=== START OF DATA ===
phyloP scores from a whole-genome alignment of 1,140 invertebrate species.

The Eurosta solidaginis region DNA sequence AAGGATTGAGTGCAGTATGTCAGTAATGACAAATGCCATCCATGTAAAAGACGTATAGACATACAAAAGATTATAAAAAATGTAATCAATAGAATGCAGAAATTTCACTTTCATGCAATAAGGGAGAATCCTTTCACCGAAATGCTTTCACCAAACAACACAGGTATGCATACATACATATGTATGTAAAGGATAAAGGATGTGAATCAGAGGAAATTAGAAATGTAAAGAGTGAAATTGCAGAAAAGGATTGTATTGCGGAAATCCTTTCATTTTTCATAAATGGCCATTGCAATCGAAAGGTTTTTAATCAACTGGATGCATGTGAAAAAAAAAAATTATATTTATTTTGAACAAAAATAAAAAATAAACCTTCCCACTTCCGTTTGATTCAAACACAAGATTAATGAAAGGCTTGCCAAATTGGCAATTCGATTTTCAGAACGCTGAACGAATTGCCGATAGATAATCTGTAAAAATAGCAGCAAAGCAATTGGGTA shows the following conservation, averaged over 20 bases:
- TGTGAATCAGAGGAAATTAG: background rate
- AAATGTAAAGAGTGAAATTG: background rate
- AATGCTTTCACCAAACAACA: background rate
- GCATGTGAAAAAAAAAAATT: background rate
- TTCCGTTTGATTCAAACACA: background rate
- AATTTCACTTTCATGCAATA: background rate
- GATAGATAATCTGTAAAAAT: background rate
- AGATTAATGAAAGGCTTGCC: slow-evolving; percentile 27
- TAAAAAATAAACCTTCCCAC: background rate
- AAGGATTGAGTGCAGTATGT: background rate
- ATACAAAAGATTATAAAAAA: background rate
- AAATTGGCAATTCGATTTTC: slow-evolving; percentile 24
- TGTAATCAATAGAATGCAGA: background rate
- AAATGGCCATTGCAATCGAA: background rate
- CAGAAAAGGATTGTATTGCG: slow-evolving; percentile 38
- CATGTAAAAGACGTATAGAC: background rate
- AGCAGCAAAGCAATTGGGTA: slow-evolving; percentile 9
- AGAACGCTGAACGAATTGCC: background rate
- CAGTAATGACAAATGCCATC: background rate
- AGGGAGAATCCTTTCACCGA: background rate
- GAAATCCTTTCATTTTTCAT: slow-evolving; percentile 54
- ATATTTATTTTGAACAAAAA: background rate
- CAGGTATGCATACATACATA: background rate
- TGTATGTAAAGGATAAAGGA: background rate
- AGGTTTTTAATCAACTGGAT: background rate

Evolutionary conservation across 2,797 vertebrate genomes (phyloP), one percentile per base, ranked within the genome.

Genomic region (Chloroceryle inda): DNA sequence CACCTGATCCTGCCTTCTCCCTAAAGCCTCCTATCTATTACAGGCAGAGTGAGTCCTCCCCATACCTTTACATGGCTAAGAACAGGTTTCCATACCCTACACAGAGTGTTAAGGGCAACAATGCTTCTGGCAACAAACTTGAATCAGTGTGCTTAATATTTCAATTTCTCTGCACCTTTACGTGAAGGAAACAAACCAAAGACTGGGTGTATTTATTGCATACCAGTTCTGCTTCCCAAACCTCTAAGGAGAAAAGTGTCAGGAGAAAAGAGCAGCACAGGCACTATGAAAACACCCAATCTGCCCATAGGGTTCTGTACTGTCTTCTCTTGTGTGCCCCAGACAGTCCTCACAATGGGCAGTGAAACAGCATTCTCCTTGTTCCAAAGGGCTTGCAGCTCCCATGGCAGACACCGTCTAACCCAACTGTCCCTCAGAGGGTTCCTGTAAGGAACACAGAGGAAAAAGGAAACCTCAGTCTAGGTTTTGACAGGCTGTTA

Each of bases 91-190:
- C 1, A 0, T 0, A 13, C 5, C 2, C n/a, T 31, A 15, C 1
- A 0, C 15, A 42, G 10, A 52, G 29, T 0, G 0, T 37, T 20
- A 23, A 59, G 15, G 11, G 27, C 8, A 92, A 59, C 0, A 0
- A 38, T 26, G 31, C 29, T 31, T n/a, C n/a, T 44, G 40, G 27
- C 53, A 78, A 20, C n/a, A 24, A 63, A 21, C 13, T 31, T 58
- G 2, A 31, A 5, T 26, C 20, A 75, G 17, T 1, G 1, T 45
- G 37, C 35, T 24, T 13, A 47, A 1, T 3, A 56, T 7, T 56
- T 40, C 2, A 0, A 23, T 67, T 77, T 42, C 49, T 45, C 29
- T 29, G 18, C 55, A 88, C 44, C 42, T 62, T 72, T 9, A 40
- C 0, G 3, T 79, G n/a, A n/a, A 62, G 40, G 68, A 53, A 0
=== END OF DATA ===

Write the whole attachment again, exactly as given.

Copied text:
phyloP scores from a whole-genome alignment of 1,140 invertebrate species.

The Eurosta solidaginis region DNA sequence AAGGATTGAGTGCAGTATGTCAGTAATGACAAATGCCATCCATGTAAAAGACGTATAGACATACAAAAGATTATAAAAAATGTAATCAATAGAATGCAGAAATTTCACTTTCATGCAATAAGGGAGAATCCTTTCACCGAAATGCTTTCACCAAACAACACAGGTATGCATACATACATATGTATGTAAAGGATAAAGGATGTGAATCAGAGGAAATTAGAAATGTAAAGAGTGAAATTGCAGAAAAGGATTGTATTGCGGAAATCCTTTCATTTTTCATAAATGGCCATTGCAATCGAAAGGTTTTTAATCAACTGGATGCATGTGAAAAAAAAAAATTATATTTATTTTGAACAAAAATAAAAAATAAACCTTCCCACTTCCGTTTGATTCAAACACAAGATTAATGAAAGGCTTGCCAAATTGGCAATTCGATTTTCAGAACGCTGAACGAATTGCCGATAGATAATCTGTAAAAATAGCAGCAAAGCAATTGGGTA shows the following conservation, averaged over 20 bases:
- TGTGAATCAGAGGAAATTAG: background rate
- AAATGTAAAGAGTGAAATTG: background rate
- AATGCTTTCACCAAACAACA: background rate
- GCATGTGAAAAAAAAAAATT: background rate
- TTCCGTTTGATTCAAACACA: background rate
- AATTTCACTTTCATGCAATA: background rate
- GATAGATAATCTGTAAAAAT: background rate
- AGATTAATGAAAGGCTTGCC: slow-evolving; percentile 27
- TAAAAAATAAACCTTCCCAC: background rate
- AAGGATTGAGTGCAGTATGT: background rate
- ATACAAAAGATTATAAAAAA: background rate
- AAATTGGCAATTCGATTTTC: slow-evolving; percentile 24
- TGTAATCAATAGAATGCAGA: background rate
- AAATGGCCATTGCAATCGAA: background rate
- CAGAAAAGGATTGTATTGCG: slow-evolving; percentile 38
- CATGTAAAAGACGTATAGAC: background rate
- AGCAGCAAAGCAATTGGGTA: slow-evolving; percentile 9
- AGAACGCTGAACGAATTGCC: background rate
- CAGTAATGACAAATGCCATC: background rate
- AGGGAGAATCCTTTCACCGA: background rate
- GAAATCCTTTCATTTTTCAT: slow-evolving; percentile 54
- ATATTTATTTTGAACAAAAA: background rate
- CAGGTATGCATACATACATA: background rate
- TGTATGTAAAGGATAAAGGA: background rate
- AGGTTTTTAATCAACTGGAT: background rate

Evolutionary conservation across 2,797 vertebrate genomes (phyloP), one percentile per base, ranked within the genome.

Genomic region (Chloroceryle inda): DNA sequence CACCTGATCCTGCCTTCTCCCTAAAGCCTCCTATCTATTACAGGCAGAGTGAGTCCTCCCCATACCTTTACATGGCTAAGAACAGGTTTCCATACCCTACACAGAGTGTTAAGGGCAACAATGCTTCTGGCAACAAACTTGAATCAGTGTGCTTAATATTTCAATTTCTCTGCACCTTTACGTGAAGGAAACAAACCAAAGACTGGGTGTATTTATTGCATACCAGTTCTGCTTCCCAAACCTCTAAGGAGAAAAGTGTCAGGAGAAAAGAGCAGCACAGGCACTATGAAAACACCCAATCTGCCCATAGGGTTCTGTACTGTCTTCTCTTGTGTGCCCCAGACAGTCCTCACAATGGGCAGTGAAACAGCATTCTCCTTGTTCCAAAGGGCTTGCAGCTCCCATGGCAGACACCGTCTAACCCAACTGTCCCTCAGAGGGTTCCTGTAAGGAACACAGAGGAAAAAGGAAACCTCAGTCTAGGTTTTGACAGGCTGTTA

Each of bases 91-190:
- C 1, A 0, T 0, A 13, C 5, C 2, C n/a, T 31, A 15, C 1
- A 0, C 15, A 42, G 10, A 52, G 29, T 0, G 0, T 37, T 20
- A 23, A 59, G 15, G 11, G 27, C 8, A 92, A 59, C 0, A 0
- A 38, T 26, G 31, C 29, T 31, T n/a, C n/a, T 44, G 40, G 27
- C 53, A 78, A 20, C n/a, A 24, A 63, A 21, C 13, T 31, T 58
- G 2, A 31, A 5, T 26, C 20, A 75, G 17, T 1, G 1, T 45
- G 37, C 35, T 24, T 13, A 47, A 1, T 3, A 56, T 7, T 56
- T 40, C 2, A 0, A 23, T 67, T 77, T 42, C 49, T 45, C 29
- T 29, G 18, C 55, A 88, C 44, C 42, T 62, T 72, T 9, A 40
- C 0, G 3, T 79, G n/a, A n/a, A 62, G 40, G 68, A 53, A 0